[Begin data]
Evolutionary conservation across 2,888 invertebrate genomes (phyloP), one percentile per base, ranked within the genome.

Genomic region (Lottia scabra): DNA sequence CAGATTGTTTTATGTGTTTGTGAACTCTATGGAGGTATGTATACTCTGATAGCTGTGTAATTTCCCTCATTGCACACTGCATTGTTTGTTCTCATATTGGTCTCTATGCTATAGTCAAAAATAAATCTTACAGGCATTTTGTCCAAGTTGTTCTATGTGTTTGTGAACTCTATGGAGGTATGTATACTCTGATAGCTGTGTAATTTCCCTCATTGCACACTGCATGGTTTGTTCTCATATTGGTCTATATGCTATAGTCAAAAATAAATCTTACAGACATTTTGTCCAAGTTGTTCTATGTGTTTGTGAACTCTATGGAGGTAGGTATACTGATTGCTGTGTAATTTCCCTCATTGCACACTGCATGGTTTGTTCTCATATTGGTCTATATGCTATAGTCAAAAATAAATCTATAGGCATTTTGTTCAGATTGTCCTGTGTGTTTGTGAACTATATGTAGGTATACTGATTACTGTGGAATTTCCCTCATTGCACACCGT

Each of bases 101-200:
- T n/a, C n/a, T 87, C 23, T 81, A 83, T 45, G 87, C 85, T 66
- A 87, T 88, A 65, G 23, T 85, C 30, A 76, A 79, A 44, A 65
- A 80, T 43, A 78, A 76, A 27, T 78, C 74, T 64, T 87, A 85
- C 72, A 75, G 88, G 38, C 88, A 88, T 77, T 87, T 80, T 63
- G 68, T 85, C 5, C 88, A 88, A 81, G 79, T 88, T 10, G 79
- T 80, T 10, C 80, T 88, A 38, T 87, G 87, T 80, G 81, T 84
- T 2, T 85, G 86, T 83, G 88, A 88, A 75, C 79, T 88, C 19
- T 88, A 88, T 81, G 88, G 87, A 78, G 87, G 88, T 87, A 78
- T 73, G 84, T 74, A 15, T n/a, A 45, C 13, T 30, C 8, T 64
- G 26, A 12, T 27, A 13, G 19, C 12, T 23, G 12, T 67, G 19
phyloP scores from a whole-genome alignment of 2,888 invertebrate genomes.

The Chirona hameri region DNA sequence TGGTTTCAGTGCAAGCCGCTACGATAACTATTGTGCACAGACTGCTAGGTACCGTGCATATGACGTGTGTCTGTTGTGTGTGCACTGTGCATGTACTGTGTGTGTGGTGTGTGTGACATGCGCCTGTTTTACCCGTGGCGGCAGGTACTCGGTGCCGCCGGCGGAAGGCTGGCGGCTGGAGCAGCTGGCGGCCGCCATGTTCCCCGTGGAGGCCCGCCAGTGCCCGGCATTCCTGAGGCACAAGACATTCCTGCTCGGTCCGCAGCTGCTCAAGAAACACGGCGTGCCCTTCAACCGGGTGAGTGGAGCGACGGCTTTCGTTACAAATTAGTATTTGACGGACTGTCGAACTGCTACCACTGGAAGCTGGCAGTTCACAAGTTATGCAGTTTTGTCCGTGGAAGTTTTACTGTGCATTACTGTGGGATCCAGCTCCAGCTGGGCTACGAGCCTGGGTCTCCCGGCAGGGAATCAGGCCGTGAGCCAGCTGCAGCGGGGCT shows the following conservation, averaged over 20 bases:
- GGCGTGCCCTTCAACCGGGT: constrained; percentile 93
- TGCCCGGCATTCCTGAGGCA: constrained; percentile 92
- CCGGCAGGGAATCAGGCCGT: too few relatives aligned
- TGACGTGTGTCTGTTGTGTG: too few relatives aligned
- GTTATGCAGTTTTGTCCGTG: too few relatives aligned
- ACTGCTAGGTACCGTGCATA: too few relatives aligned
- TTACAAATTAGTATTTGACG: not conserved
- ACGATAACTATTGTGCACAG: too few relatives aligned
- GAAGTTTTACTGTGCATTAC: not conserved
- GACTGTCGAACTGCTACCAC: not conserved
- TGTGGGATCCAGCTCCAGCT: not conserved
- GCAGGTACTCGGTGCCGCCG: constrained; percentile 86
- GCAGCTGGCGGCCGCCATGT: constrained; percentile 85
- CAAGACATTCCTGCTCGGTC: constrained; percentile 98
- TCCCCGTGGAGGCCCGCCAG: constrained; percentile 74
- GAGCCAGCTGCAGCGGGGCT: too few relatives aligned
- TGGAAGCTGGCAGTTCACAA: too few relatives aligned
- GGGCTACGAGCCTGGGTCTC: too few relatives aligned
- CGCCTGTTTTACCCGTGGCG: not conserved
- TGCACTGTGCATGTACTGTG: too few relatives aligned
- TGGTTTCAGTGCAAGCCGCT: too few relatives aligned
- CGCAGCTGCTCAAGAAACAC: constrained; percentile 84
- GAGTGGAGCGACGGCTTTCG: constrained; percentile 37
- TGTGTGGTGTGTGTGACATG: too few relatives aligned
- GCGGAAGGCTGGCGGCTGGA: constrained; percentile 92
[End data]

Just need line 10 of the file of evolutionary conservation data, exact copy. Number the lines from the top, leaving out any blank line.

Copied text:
- T 2, T 85, G 86, T 83, G 88, A 88, A 75, C 79, T 88, C 19